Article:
westexas has departed becuase of this it seems.  I cannot read Hothgor's postings as anything but malicious intent to mislead and disrupt.

A couple years ago, a poster, "mc" as I recall, was using PO and TOD as a sounding board for anti-semitic remarks.  If he's gone because the Editors blocked him, I think it's high time the same was done for Hothgor.

Instead of criticizing, why don't you do a simple little web search for South African Solar Panels.  Try passing it off as 'hype' when there are 3000+ returns I alone managed to find :P
That's nuthin'.  I got about 19,000,000 returns for Zero Point Energy!!!!

The energy crisis has been cancelled!  Close TOD.  Everybdy go home.

I agree. Every year I do a search for commercially available solar pv home-based systems. 30 years ago, flat panel silicon based pv was in the 10% efficiency range and people used lead-acid batteries for storage in off-grid systems. Today, efficiency is mostly in the 12% range with a few nominally 16% systems. People off-grid are still using lead-acid batteries, albeit batteries with a longer life than those 30 years ago. Actual progress in this area has been very slow.

And, if one figures the amortized price of, say a $30,000 system vs the ~0.10/kwh price of electricity from the power company, the system will never pay for itself since the interest more than eats up any advantages.

Solar and wind may 'already be here' but they remain insignificant to the overall energy system and especially to the average Joe who wants his own energy producing system.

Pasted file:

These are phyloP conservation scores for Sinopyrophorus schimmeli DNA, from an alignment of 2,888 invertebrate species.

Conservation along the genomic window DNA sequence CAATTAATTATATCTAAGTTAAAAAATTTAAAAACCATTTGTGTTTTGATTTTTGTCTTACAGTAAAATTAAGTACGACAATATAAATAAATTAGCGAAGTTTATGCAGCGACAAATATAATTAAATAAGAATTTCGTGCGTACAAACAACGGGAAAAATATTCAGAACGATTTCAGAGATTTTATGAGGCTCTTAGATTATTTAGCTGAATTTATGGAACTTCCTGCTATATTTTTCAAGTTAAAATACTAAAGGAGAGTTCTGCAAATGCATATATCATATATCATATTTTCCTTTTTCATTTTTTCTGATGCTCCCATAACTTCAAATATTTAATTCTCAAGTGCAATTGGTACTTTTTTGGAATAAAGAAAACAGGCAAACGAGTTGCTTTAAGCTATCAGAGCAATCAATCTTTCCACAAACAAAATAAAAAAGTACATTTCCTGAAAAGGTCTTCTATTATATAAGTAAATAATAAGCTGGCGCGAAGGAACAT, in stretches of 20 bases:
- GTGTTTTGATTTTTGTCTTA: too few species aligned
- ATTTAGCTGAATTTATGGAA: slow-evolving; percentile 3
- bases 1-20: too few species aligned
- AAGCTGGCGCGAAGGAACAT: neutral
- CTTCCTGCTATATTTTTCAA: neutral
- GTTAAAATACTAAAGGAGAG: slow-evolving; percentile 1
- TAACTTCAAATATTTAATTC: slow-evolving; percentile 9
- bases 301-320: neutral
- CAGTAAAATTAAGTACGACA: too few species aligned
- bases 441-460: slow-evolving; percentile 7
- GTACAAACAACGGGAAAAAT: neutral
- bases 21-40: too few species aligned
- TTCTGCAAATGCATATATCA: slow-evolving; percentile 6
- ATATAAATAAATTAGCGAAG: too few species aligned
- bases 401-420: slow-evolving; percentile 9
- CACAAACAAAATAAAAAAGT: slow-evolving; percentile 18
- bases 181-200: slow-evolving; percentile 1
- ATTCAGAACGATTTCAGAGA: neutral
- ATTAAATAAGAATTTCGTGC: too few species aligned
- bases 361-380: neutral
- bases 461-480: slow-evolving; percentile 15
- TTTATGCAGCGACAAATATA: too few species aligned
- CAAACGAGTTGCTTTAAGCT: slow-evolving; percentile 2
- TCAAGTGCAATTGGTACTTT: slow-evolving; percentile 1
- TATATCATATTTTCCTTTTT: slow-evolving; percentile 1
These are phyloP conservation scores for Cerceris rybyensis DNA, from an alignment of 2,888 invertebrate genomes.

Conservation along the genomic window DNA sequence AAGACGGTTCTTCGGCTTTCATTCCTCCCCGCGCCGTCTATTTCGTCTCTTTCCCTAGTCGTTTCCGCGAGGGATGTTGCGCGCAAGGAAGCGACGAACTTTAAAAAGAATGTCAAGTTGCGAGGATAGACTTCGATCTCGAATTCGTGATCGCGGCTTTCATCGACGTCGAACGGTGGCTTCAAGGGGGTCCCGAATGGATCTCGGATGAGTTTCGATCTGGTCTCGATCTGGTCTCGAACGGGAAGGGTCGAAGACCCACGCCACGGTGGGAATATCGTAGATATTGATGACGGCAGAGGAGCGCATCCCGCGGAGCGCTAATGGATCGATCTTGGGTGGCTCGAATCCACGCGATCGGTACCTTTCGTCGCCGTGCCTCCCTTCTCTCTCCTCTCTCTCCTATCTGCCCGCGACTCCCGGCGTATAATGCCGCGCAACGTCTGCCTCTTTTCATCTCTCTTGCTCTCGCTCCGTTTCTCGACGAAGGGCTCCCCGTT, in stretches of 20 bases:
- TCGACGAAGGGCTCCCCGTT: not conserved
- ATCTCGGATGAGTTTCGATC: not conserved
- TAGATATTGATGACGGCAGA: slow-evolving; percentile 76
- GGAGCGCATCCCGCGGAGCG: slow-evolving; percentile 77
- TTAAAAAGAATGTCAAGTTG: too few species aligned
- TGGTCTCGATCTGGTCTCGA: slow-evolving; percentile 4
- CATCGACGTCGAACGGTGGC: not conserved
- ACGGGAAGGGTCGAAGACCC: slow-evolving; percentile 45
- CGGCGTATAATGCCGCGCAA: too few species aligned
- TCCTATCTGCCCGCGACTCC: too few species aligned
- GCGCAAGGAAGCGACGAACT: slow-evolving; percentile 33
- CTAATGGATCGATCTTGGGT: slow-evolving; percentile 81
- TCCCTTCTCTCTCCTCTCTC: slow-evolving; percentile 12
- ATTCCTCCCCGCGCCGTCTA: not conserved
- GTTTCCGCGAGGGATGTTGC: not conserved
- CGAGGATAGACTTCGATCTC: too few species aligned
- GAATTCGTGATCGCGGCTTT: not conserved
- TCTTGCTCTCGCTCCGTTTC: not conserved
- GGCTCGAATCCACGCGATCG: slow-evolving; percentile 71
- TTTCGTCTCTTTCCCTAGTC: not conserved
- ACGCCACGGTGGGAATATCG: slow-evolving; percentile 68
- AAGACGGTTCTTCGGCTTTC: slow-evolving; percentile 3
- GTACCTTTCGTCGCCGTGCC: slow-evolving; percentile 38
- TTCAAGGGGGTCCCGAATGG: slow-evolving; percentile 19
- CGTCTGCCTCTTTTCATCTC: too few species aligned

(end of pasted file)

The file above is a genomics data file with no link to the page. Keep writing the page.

I agree - our fiat currencies are a major issue, as oil production begins to decline. It is hard to believe the currencies will hold up, once there is a major drop off in the growth rates of economies.

Also,once banks and other lenders realize there will be a long-term decline in energy resources, lenders will be reluctant to make long-term loans, including mortgages. This, by itself, will be a major disruption to economies.  

Hi memmel:

Looks like nobody picked up on it so I will.  

I don't think this is doomer speak just we have every indication that in the next 20 years will will probably face the worst set of crisis to hit in the 20th century.

Don't know where you been for the last six years but I've been in the  21st century.   -:)

This sort of inane ad hominem babble from PU is what prompted the query about banning trolls or disabling comments.
Hey MicroHydro, lighten up. I think the thread Saturday was very salutary, even Hothgar has moderated his comments.
A tin foil hat comment is a pretty reasonable reaction to the term "fiat currencies" since this has been a Goldbug obcession since the demonetisation of gold by Roosevelt in 1932.
An occasional joke or slight degression really doesn't hurt anyone, and we're addressing a rather dry topic with mind-numbing graphs and calculations, at least to this mathematicially challenged landman.
A google search for the words fiat, currency, tinfoil and hat returned 28900 hits. Didn't notice my own posting on the first page.
Apparently there is a TOD commendments list that has been circulated with "Thou shalt not question <insert dogma here>".

I hadn't realized "fiat currency" had been added to the "must not dispute list".